7. Richard Wayne Dirksen – Richard Wayne Dirksen was an American musician and composer, who served as Organist and Choirmaster of the Washington National Cathedral in Washington, D. C. from 1977 to 1988. Previously he was Assistant Organist and Choirmaster from 1942 to 1964, in 1969, Dirksen was named the cathedrals Precentor, giving him administrative oversight of all worship services until his retirement in 1991. Dirksen composed extensively, mostly choral and organ works, and his music continues to be featured on broadcasts from the Cathedral. His 1974 opus, Vineyard Haven, has been called widely acclaimed as one of the finest hymn tunes of our day, Dirksen was born in Freeport, Illinois, the eldest son of Richard Watson Dirksen and Maude Logemann. In high school, he played the bassoon and was a drum major, awarded a scholarship, he then studied organ at Baltimores Peabody Conservatory under Virgil Fox, graduating magna cum laude in June,1942. While still studying at Peabody, Dirksen became assistant organist to Paul Callaway at the Washington National Cathedral in February,1942, later that year, he began three-and-a-half years of military service during World War II, resuming his post at the cathedral in December,1945. In 1949, Dirksen was also appointed director of the club at the cathedrals affiliated St. Albans School. In 1969, he was the first lay person in the Anglican Communion to be named a Precentor, during his long tenure at the cathedral, he produced ceremonial music and pageants for various occasions, such as the U. S. Bicentennial in 1976 and the consecration of the cathedral in 1990, attended by U. S. President George H. W. Bush. Dirksen was succeeded by Douglas Major as Cathedral Organist and Choirmaster in 1988, Dirksen was also a composer of almost 300 works, mostly for organ and/or choir or theater. At the time of his death in Washington, D. C. on July 26,2003, he was survived by a sister, Phyllis. In 2006, the Cathedral Choral Society at Washington National Cathedral announced the establishment of an endowment fund in his memory to commission new Christmas choral music, the Hymn Tunes of Richard Wayne Dirksen, The Hymn, v.53 no.4 pp 19–28
8. Joel Fan – Joel Fan is an American pianist noted for his work with Yo-Yo Ma and the Silk Road Project, as well as his solo virtuosity and eclectic repertoire. Fan was born in New York City to parents from Taiwan and his performing career began with the New York Philharmonic at the age of 11 after having won the Philharmonics Young Peoples Concert Auditions. C. Internationally, Fan has performed recitals on four continents – most recently in tours of China, Cuba, in January 2006 Fan recorded his first solo album World Keys, Virtuoso Piano Music which was released the following June under Reference Recordings. In 2013, Joel Fan released Revelations, an homage to his mentor and teacher, the album features several solo works performed by Fan, including “The Forbidden” – Leon Kirchner’s last major piano composition that was dedicated to Joel Fan. Fan also collaborates with singers Diana Hoagland in several songs, and with the conductor Scott Dunn in a setting of Dawn. November 2014, Joel Fan released Dances for Piano and Orchestra with the Northwest Sinfonietta, Dances for Piano and Orchestra featured works by Gabriel Pierné, Ricardo Castro Herrera, Fryderyk Chopin, Camille Saint-Saëns, Charles Wakefield Cadman, and more. Fan is a member of Yo-Yo Mas Silk Road Project with whom he performed at the BBC Proms for the first time in 2004 alongside Wu Tong, Wu Man and the London Sinfonietta. His other performances with the range from venues such as Carnegie Hall, the Kennedy Center. He has also named a Presidential Scholar by the National Foundation for Advancement in the Arts. Seattle Post-Intelligencer has described him as a musician, able to cross one style into another without any diminution in musical sophistication. The Los Angeles Times says he is a soaring talent - Fans facility makes his playing a technical wonder, the Washington Post noted him as a versatile and sensitive pianist – an impressive talent. Official site Joel Fans Vantage Artists profile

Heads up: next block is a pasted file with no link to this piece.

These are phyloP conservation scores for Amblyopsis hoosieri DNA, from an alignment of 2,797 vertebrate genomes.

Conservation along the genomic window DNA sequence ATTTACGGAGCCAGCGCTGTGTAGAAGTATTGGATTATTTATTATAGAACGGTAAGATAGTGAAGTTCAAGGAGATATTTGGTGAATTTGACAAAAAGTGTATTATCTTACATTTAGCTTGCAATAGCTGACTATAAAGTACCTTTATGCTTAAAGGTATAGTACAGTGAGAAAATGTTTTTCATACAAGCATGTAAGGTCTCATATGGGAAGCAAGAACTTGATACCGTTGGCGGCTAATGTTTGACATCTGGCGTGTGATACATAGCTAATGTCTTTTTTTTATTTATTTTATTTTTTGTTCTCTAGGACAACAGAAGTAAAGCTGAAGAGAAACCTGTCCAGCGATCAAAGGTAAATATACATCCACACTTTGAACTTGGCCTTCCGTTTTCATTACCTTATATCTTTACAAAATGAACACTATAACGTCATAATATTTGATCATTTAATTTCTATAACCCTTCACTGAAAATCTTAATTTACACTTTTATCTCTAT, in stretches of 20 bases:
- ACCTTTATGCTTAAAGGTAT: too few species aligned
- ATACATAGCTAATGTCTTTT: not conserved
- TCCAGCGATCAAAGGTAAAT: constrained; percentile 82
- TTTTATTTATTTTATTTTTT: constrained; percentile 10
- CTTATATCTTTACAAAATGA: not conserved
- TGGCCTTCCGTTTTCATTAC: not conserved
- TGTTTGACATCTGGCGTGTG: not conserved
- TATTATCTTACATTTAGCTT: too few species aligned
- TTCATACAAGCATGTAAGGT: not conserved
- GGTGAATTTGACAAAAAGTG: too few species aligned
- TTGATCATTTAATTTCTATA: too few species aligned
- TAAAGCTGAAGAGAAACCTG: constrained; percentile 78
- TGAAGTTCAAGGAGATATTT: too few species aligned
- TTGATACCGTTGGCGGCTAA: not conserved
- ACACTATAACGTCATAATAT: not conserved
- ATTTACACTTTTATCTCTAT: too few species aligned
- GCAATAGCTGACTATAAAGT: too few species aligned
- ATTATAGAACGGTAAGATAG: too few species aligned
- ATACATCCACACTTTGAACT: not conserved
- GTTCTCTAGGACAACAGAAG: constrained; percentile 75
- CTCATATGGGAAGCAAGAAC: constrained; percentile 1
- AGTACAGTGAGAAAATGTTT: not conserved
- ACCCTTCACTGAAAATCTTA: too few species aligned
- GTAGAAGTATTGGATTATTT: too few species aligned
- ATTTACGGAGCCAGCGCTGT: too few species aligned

9. Virgil Fox – Virgil Keel Fox was an American organist, known especially for his flamboyant Heavy Organ concerts of the music of Bach. These events appealed to audiences in the 1970s who were familiar with rock n roll music and were staged complete with light shows. His many recordings made on the RCA Victor and Capitol labels and they continue to be widely available in mainstream music stores. Virgil Fox was born in Princeton, Illinois to Miles and Birdie Fox and he began playing the organ for church services at the age of ten, and four years later made his concert debut before an audience of 2500 at Withrow High School, Cincinnati. The program included one of the mainstays of 19th-century organ music, from 1926 to 1930, he studied in Chicago under German-born organist-composer Wilhelm Middelschulte. His other principal teachers were Hugh Price, Louis Robert, during World War II, Fox enlisted in the United States Army Air Forces and took a leave of absence from Brown Memorial Presbyterian Church in Baltimore and the Peabody. He was promoted to sergeant and played various recitals and services at the request of Eleanor Roosevelt. After having played more than 600 concerts while on duty, plus his onbligations to H. H. C and he then served as organist at the prominent Riverside Church in New York City, from 1946 to 1965. The organ was built for him by famed organ builder G. Donald Harrison, under his direction, the Riverside organ was expanded to become one of the greatest in North America. His extemporaneous hymn accompaniments at Riversides Sunday services and concert performances were widely acclaimed, recordings made during this period brought his playing to larger audiences. Among his recordings, some which are now overlooked, the Transcriptions he improvised upon, Song at Sun Set, Vale of Dreams, in 1965, Fox retired from the church to devote himself to performing full-time. His last commercially released recording, though unauthorized, was made at his return to Riverside Church in concert on May 6,1979, foxs 50th year of performing began when he appeared with the Dallas Symphony in September 1980, in what was to be his final public performance. Racked with pain, he completed one of the two concerts, returning to Florida to be hospitalized near home. Always Fox stressed pushing the limits of the instruments available to him, rather than requiring that they, or his playing and his style was in contrast to that of his contemporaries, such as E. Power Biggs. Fox was also famous for his memory, and could instantly recall over 250 concert works. He played all concerts from memory and very rarely read from written scores even when playing alongside an orchestra, many organists, however, have strongly criticized Fox for his unconventional interpretations of classical organ music. For once making a speech at one of his recitals, music critic Alan Rich called him the Liberace of the organ loft. Despite his controversial approach to music, Virgil Fox attained a celebrity status not unlike that of Leonard Bernstein